Previous research showed that after fourteen days of cocaine self-administration (having a rat press a lever in a cage to receive cocaine dosages), the animals started showing increased transcription of brain-derived neurotropic factor (BDNF). In short, these results meant that cocaine was potentially having an effect at the genetic level.
Further genetic analysis indicated that cocaine self-administration caused increased transcription of BDNF messenger ribonucleic acid (mRNA), a genetic precursor of BDNF, in the prefrontal cortex (PFC). More specifically, cocaine caused increased transcription of exon four of the BDNF gene, one of the building blocks of the BDNF protein code, by causing three effects.
The drug not only increased acetylation of exon four (which “opened up” the gene for increased expression), but it also increased levels of CREB and decreased levels of MeCP2 in the PFC. Given that CREB is a transcription factor that increased expression of BDNF and MeCP2 decreases BDNF expression, increasing the former and decreasing the latter caused increased production of BDNF.
After having discovered that cocaine has an effect on BDNF expression, Pierce next tested the effect of decreasing BDNF in the prefrontal cortex on cocaine efficacy. After administering BDNF shRNA, which decreased expression of BDNF in the prefrontal cortex by 60%, the rats showed more readiness to press a lever over 200 times for cocaine administration, showing an enhanced reinforcing efficacy of cocaine. This meant that when cocaine causes increased BDNF expression in the rat prefrontal cortex, cocaine efficacy decreases, and the rats become less interested in cocaine.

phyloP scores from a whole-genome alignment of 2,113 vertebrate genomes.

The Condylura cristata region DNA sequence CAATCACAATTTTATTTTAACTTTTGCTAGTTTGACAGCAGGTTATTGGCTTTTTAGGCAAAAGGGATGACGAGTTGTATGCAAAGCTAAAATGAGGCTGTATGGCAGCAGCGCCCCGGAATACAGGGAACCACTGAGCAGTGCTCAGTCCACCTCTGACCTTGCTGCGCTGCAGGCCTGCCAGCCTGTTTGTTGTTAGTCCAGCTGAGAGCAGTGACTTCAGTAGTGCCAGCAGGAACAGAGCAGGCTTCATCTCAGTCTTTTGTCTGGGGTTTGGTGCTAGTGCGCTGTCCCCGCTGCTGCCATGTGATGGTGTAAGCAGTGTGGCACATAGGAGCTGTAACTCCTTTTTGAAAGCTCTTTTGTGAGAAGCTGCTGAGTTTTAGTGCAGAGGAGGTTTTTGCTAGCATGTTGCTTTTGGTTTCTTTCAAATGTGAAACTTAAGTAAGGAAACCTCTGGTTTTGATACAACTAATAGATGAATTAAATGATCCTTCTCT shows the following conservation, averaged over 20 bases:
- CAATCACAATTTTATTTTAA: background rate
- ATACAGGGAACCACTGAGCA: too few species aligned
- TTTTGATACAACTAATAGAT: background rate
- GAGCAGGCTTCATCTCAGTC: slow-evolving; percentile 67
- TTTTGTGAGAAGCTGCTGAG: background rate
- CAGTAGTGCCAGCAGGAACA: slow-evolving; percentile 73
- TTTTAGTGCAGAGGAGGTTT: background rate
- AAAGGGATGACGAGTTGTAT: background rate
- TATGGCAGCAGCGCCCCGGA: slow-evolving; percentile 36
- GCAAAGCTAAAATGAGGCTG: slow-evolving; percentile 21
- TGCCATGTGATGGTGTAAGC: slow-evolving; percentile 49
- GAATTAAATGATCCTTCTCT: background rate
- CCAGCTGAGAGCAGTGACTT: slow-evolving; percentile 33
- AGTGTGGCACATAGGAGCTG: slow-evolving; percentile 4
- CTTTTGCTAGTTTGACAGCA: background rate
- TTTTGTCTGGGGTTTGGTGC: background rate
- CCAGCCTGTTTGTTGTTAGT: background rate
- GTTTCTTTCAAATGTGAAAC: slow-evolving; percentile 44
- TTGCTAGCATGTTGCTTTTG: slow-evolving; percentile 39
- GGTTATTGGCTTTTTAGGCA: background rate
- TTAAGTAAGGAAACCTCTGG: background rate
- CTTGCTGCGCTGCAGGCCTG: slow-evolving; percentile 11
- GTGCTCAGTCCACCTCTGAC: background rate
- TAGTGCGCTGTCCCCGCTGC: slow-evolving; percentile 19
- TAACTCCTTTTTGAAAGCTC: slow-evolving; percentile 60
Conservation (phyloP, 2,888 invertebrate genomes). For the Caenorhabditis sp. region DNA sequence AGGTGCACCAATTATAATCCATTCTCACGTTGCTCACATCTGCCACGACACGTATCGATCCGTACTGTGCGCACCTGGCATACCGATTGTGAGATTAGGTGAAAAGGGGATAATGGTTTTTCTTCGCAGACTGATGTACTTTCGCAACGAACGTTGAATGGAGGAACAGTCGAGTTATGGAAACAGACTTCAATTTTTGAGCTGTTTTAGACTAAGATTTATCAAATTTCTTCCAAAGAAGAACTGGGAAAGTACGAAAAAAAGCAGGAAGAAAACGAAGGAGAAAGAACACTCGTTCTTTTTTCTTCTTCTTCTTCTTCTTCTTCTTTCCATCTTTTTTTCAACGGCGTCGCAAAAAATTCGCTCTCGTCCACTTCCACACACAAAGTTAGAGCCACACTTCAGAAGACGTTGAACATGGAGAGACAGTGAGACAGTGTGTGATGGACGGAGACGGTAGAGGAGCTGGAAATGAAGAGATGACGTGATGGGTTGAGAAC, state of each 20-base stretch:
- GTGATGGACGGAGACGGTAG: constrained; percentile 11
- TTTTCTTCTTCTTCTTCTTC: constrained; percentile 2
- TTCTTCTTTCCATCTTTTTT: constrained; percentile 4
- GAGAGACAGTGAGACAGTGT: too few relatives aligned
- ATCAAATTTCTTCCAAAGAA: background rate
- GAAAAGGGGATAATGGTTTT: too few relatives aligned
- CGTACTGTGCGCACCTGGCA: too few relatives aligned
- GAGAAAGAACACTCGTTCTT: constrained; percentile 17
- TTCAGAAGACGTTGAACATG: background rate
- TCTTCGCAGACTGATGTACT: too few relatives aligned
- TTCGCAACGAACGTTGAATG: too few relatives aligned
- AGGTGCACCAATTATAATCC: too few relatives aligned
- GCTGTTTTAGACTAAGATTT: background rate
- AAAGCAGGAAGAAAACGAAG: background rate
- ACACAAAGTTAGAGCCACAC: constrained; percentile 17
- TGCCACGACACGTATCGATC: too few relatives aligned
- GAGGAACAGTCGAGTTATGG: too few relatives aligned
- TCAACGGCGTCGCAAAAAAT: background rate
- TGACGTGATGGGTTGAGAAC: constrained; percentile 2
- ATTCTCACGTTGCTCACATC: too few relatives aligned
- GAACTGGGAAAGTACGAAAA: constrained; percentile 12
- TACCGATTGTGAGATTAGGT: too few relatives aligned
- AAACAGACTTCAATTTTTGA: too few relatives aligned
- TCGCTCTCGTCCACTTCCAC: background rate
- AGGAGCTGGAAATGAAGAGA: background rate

“Ultimately, humans and animals become addicted,” said Pierce, “…[but] your prefrontal cortex is saying don’t take cocaine.”
However, these effects are not targeting the genetic sequence itself, but its regulation. Pierce then investigated whether this non-sequence effect would be inheritable by future offspring, also known as an epigenetic effect. To begin this study, Pierce studied the offspring of two rats, a male treated with cocaine for 60 days (ensuring all of the sperm were exposed to cocaine) and a female treated with saline (no cocaine effect). He found that while the female offspring (F1 females) showed no change in cocaine addiction, male rats (F1 males) showed decreased reinforcement of cocaine, similar to the effect of increasing PFC BDNF in cocaine-exposed rats.
According to Pierce, a concern with proving this result as an epigenetic effect is not having data for another generation of rats, the offspring of the mice sired by the male rat exposed to cocaine for 60 days (F2 males and females). If the effect is inheritable, the next generation should show the same effect as the F1 male rats, even without the F1 males being exposed to cocaine. This seemed to be a point of concern with several members of the audience, as data on this generation would confirm this effect as epigenetic.
“I enjoyed the presentation. Epigenetics is a concept extending across many fields. One day we will completely understand the mechanisms behind it, which will allow us to regulate its effects,” said senior Luke Trout.
“I thought that Dr. Pierce did a very entertaining presentation,” said senior Jesse Burke. “I like how he started out with the history of cocaine and slowly transitioned into how cocaine has made its way into today’s society. He also proposed the idea of epigenetics, something I have never really heard of before this presentation.”
The next Psychology and Neuroscience Lecture, “The Neurology of Concussion” by Kevin Crutchfield, ’83, will be on Sept. 30 at 3:00 p.m. in Goodpaster 195.